September 28, 2022

GOP widens lead on Congressional ballot

The 2022 midterm elections are now 172 days away and Republicans have a nine-point lead in their bid to regain control of Congress.

Rasmussen Reports’ latest national telephone and online survey finds that if the congressional elections were held today, 48% of likely US voters would vote for the Republican nominee, while 39% would vote for the Democrat. Only four percent (4%) would vote for another candidate, but another eight percent (8%) are unsure. (To see the wording of the survey questions, click here.)

Republicans have added a point to their advantage in Congress since April, when they led 47% to 39%.

In May 2018, before voters gave Democrats their first House majority in eight years, Democrats held a one-point advantage (43% to 42%) in the generic polling question. Heading into the November 2018 midterm elections, the margin was a statistical stalemate — Republicans 46%, Democrats 45% — in the last poll before Democrats won a narrow majority in the House while Republicans won. seats in the Senate to keep control of that chamber.

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The survey of 2,500 likely US voters was conducted May 15-19, 2022 by Rasmussen Reports. The margin of sampling error is +/- 2 percentage points with a 95% confidence level. Fieldwork for all Rasmussen Reports surveys is performed by Pulse Opinion Research, LLC. See methodology.

The nine-point advantage for Republicans in the latest poll is greater than what Democrats enjoyed at any time during the 2018 midterm campaign, due to both greater GOP partisan intensity and an advantage of 18 points among the independents. While 88% of Republican voters say they would vote for their own party’s congressional candidate, only 80% of Democrats would vote for the Democratic nominee. Among voters unaffiliated with either major party, 45% would vote Republican and 27% would vote Democrat, while 10% would vote for another candidate and 18% are undecided.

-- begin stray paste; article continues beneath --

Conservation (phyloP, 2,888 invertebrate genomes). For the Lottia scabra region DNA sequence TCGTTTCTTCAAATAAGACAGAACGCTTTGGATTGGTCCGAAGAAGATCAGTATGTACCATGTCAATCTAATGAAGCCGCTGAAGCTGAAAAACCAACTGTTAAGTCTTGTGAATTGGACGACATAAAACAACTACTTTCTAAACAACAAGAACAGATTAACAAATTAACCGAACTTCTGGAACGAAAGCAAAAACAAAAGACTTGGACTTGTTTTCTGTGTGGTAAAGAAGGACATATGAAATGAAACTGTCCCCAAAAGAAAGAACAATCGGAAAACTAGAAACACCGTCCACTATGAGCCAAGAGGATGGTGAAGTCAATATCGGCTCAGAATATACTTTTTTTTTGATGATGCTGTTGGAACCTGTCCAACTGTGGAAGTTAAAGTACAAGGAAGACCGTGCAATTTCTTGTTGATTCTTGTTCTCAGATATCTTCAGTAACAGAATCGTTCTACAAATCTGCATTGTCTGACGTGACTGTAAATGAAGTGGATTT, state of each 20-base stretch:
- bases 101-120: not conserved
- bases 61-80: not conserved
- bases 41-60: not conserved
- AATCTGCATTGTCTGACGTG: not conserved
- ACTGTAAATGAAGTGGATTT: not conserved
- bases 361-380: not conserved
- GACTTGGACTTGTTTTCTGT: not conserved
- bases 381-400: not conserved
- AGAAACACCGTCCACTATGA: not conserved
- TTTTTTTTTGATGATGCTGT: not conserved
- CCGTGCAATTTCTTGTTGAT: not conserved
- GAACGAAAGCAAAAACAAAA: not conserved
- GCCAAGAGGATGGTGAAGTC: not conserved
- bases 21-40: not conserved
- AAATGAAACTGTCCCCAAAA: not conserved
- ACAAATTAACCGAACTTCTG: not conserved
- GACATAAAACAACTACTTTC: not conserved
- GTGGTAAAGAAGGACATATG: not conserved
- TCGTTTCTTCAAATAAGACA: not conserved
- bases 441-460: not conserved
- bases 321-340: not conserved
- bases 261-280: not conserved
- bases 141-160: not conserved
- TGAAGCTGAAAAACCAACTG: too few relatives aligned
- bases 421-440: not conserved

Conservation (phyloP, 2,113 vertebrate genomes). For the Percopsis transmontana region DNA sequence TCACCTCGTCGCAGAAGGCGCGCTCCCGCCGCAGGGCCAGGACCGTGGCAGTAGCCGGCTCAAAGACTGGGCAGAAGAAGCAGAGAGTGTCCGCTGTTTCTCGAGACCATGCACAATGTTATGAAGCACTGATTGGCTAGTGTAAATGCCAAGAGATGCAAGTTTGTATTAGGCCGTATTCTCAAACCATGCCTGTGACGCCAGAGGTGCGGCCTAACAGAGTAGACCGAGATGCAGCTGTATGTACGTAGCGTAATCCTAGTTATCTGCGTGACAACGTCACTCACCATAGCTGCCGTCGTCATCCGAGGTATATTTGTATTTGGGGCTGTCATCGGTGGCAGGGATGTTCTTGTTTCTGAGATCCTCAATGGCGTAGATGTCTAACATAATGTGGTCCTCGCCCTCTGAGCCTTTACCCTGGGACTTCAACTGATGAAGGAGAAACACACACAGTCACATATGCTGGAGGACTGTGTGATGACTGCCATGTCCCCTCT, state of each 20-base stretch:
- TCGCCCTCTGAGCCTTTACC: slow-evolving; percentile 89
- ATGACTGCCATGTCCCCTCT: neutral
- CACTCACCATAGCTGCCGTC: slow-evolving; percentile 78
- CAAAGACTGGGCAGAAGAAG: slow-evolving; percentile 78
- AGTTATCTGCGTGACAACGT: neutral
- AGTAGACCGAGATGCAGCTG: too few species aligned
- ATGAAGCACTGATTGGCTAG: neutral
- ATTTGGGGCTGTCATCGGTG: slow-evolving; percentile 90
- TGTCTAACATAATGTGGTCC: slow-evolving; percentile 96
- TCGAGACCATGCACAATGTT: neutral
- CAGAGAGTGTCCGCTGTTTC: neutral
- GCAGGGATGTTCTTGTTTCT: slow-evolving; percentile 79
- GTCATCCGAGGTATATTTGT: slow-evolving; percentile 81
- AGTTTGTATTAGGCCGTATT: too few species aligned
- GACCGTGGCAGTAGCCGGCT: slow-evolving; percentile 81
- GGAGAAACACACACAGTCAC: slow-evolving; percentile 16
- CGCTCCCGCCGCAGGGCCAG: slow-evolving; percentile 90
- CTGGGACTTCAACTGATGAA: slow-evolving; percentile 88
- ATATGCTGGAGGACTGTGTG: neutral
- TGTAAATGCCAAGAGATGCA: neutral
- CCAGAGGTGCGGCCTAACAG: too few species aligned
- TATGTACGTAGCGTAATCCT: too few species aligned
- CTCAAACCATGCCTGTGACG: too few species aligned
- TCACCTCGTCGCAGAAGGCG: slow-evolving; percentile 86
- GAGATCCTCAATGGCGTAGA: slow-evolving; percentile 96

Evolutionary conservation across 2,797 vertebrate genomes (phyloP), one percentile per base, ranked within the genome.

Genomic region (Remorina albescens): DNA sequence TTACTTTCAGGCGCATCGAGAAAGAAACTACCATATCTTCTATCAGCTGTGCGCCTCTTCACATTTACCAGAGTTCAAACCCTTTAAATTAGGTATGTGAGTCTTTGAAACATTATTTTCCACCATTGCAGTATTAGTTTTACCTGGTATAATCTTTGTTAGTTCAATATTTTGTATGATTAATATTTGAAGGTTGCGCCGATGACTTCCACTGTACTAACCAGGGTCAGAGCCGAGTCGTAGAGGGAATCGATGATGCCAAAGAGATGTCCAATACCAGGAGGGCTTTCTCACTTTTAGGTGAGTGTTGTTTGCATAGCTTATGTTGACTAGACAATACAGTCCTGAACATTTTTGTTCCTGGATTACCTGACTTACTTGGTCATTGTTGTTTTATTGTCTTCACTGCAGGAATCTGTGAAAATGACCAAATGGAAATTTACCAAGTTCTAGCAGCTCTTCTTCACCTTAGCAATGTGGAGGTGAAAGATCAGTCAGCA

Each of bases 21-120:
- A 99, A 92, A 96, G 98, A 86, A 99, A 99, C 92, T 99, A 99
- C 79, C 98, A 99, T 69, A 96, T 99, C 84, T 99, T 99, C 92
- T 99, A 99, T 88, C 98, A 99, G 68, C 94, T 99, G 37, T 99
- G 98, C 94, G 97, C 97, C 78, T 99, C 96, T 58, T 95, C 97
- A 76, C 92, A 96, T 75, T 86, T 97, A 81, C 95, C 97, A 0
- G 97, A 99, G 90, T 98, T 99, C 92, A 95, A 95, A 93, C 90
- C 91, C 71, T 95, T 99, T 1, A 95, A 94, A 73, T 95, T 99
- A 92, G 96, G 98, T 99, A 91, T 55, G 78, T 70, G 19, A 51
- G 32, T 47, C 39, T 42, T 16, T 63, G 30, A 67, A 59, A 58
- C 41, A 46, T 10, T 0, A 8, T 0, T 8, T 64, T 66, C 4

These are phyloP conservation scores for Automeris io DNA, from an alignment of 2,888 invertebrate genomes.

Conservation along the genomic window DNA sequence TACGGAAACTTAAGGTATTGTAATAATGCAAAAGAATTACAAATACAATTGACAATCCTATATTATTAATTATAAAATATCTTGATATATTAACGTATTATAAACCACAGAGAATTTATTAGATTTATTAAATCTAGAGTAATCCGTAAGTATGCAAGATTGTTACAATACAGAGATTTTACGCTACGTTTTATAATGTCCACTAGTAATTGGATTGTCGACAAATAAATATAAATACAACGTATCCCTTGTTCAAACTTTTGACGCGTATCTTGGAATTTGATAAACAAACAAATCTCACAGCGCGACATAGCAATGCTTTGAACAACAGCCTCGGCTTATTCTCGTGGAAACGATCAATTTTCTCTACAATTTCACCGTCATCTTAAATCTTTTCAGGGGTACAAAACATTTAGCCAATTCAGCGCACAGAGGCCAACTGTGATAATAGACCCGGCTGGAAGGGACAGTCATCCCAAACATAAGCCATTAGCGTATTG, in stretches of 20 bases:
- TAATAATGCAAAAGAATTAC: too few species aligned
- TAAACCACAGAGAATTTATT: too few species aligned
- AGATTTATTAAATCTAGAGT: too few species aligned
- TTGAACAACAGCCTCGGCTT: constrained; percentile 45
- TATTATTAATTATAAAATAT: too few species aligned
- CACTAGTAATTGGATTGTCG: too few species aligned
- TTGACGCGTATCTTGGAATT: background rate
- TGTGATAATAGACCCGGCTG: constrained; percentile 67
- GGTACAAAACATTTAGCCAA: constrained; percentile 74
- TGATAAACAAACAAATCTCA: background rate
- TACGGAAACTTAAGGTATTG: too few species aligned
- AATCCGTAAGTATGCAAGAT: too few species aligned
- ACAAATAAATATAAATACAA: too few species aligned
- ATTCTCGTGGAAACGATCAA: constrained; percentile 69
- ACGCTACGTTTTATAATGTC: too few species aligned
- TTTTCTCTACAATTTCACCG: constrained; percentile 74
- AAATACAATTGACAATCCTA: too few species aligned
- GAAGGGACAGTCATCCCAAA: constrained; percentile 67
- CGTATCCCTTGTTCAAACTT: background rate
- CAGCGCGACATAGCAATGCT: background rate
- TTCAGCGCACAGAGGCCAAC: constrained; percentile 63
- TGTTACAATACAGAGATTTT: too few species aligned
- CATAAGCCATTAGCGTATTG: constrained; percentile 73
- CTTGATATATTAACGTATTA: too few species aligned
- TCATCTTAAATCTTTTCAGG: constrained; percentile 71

Fifty-four percent (54%) of white voters, 23% of black voters and 46% of other minorities would vote Republican if the election were held today. Sixty percent (60%) of black voters, 36% of whites and 38% of other minorities would vote Democratic.

The so-called “gender gap” is apparent in the latest findings, with men (52%) seven points more likely than female voters (45%) to favor Republican candidates for Congress.

Voters under 40 favor Democrats by a margin of 44% to 36%, but 54% of voters 40 and older would vote Republican if the election were held today.

Breaking down the electorate by income brackets, Republicans enjoy their greatest advantage — 50% to 40% — among voters earning between $100,000 and $200,000 a year.

The Republican edge is strongest among entrepreneurs, who favor the GOP by a 22-point margin, 54%-32%, over Democrats.

More voters describe themselves as pro-choice than pro-life, but a significant majority support state laws that limit the end of a pregnancy at which an abortion can be performed.

Climate change isn’t a huge issue for most voters, but Democrats are far more concerned about the issue.

Additional information from this survey and a full demographic breakdown is available to Platinum members only.

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The survey of 2,500 likely US voters was conducted May 15-19, 2022 by Rasmussen Reports. The margin of sampling error is +/- 2 percentage points with a 95% confidence level. Fieldwork for all Rasmussen Reports surveys is performed by Pulse Opinion Research, LLC. See methodology

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